I acknowledge the calls from advocates and survivors to instruct independent decision-makers about how to assess applicants that disclose this type of abuse or to include a definition to determine whether it is relevant abuse for the scheme. The amendment moved by Senator Shoebridge goes further than what was recommended and will not be accepted by the government. I note that this will require the full agreement of all states and territories and thorough consultation with participating institutions. To do so would undermine the independence of the scheme and the confidence in the scheme of states, territories and institutions.

I also acknowledge the significant hurt caused by institutions pursuing permanent stays prior to the High Court's decision in GLJ late last year. The government will not be supporting the amendment to open up deeds of release for an eligible group of survivors, as it will significantly shift the basis on which institutions join the scheme. The royal commission recommended that accepting a payment under the scheme would require an applicant to release the institution from any further liability. As the scheme operates on a responsible-entity-pays basis, the risk of institutions leaving the scheme is simply too great. Without their continued voluntary participation, the scheme cannot continue to operate and enable survivors to access redress.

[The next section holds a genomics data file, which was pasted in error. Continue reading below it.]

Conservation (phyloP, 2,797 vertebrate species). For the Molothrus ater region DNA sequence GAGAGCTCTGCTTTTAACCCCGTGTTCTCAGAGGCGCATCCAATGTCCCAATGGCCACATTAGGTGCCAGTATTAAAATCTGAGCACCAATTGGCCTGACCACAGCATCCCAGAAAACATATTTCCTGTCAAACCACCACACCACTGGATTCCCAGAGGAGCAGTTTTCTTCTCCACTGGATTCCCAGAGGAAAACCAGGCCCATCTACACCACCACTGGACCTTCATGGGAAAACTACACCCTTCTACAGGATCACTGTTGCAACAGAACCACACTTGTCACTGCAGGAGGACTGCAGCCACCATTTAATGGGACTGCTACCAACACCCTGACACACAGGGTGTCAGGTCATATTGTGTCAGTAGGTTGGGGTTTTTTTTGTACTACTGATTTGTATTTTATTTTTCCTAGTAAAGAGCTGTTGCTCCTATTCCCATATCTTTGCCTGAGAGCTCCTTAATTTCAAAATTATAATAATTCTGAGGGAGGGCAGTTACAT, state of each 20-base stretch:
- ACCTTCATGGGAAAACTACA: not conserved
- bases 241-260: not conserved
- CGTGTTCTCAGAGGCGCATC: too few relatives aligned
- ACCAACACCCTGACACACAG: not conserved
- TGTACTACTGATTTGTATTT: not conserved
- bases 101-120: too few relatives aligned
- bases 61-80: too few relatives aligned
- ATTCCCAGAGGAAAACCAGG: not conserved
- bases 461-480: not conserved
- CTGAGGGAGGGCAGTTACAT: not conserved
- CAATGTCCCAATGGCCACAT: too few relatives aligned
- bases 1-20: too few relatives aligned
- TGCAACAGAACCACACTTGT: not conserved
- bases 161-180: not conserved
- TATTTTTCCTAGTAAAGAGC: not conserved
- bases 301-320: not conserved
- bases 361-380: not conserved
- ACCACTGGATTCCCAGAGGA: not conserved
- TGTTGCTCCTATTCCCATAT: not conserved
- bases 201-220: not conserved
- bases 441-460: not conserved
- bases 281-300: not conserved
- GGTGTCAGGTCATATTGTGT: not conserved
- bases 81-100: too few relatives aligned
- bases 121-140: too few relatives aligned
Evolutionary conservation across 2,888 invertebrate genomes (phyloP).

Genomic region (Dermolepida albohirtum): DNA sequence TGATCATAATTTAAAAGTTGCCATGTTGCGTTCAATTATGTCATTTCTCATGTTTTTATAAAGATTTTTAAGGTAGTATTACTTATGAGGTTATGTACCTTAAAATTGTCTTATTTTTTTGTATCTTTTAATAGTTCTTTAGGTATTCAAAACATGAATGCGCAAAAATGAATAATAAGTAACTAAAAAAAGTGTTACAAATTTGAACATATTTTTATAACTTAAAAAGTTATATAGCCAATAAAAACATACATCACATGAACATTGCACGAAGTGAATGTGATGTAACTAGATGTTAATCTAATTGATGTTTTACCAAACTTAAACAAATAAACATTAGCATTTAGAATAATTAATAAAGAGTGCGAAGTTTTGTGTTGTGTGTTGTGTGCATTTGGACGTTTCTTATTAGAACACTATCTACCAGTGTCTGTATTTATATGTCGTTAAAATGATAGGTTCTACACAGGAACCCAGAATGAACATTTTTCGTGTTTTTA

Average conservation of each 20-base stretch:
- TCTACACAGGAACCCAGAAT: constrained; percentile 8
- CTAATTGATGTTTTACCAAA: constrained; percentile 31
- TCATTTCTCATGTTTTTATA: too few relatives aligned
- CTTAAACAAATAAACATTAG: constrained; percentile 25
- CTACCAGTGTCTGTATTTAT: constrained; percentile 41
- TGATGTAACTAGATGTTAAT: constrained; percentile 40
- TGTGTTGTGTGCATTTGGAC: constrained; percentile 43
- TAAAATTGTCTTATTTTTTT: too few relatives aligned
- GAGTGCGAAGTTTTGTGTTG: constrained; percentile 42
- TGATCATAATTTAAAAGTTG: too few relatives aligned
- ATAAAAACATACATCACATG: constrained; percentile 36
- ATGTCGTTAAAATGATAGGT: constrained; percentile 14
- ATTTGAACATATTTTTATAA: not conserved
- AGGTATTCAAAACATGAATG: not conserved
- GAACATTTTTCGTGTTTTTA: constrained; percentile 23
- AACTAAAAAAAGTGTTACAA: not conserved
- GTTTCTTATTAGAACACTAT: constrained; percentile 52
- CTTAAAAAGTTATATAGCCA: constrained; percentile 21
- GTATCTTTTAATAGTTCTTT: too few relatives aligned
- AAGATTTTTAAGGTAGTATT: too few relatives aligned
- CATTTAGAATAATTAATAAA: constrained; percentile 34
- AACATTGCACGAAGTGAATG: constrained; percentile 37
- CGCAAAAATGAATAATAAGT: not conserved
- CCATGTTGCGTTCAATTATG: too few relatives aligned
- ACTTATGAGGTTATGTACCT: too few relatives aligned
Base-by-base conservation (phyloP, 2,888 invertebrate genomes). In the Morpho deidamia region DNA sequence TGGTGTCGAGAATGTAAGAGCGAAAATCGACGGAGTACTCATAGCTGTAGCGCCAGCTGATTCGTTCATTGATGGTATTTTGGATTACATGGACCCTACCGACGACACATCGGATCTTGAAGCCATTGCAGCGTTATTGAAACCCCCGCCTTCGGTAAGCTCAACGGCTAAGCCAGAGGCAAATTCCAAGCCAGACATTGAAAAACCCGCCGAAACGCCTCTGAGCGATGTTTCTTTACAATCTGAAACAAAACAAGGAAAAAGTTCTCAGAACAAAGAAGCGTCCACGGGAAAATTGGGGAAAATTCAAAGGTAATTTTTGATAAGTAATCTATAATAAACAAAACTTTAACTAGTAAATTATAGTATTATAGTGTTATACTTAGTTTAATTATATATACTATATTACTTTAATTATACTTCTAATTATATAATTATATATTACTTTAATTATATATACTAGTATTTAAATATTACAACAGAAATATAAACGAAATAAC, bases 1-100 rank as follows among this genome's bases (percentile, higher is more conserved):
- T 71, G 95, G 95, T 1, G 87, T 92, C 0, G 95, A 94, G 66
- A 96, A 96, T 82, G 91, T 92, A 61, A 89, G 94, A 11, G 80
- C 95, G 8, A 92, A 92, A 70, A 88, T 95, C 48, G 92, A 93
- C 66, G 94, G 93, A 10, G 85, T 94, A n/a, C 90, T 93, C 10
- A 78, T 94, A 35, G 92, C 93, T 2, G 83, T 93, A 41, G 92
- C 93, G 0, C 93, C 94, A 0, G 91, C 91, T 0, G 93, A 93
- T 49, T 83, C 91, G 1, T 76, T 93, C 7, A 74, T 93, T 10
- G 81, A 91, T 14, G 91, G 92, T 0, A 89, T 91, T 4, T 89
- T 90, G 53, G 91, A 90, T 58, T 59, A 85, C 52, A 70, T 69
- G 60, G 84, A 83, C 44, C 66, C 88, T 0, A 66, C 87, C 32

As to the first amendment from Senator Shoebridge, accepting the recommendation would require the full agreement of states, territories and participating institutions. We are not going to delay the passage of this important bill.

Debate interrupted.